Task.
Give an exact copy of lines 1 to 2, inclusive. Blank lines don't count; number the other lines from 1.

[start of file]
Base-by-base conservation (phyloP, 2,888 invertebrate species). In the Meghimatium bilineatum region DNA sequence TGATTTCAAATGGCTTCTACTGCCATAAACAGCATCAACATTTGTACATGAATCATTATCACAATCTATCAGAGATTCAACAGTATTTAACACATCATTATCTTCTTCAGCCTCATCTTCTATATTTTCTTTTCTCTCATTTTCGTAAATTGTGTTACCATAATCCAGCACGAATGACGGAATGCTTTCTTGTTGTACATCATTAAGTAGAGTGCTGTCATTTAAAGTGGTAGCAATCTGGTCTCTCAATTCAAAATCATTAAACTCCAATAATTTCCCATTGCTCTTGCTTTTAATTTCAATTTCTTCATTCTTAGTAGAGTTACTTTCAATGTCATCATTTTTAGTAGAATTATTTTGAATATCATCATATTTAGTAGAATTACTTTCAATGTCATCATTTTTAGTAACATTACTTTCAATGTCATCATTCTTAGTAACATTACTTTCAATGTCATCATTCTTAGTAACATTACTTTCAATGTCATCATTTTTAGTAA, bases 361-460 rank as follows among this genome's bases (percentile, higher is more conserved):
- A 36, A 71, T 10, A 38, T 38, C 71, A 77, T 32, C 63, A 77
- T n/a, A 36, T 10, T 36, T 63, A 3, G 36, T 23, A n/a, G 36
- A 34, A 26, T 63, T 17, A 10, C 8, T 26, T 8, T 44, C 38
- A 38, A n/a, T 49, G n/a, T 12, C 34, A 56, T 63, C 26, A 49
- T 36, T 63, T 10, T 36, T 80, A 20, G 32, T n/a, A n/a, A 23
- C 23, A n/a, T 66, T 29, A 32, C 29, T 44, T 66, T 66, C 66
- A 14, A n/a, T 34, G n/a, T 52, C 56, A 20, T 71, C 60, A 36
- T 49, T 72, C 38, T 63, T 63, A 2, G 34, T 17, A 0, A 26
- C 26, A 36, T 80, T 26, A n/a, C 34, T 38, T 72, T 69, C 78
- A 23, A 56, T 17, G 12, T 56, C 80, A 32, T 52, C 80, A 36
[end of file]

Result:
Base-by-base conservation (phyloP, 2,888 invertebrate species). In the Meghimatium bilineatum region DNA sequence TGATTTCAAATGGCTTCTACTGCCATAAACAGCATCAACATTTGTACATGAATCATTATCACAATCTATCAGAGATTCAACAGTATTTAACACATCATTATCTTCTTCAGCCTCATCTTCTATATTTTCTTTTCTCTCATTTTCGTAAATTGTGTTACCATAATCCAGCACGAATGACGGAATGCTTTCTTGTTGTACATCATTAAGTAGAGTGCTGTCATTTAAAGTGGTAGCAATCTGGTCTCTCAATTCAAAATCATTAAACTCCAATAATTTCCCATTGCTCTTGCTTTTAATTTCAATTTCTTCATTCTTAGTAGAGTTACTTTCAATGTCATCATTTTTAGTAGAATTATTTTGAATATCATCATATTTAGTAGAATTACTTTCAATGTCATCATTTTTAGTAACATTACTTTCAATGTCATCATTCTTAGTAACATTACTTTCAATGTCATCATTCTTAGTAACATTACTTTCAATGTCATCATTTTTAGTAA, bases 361-460 rank as follows among this genome's bases (percentile, higher is more conserved):
- A 36, A 71, T 10, A 38, T 38, C 71, A 77, T 32, C 63, A 77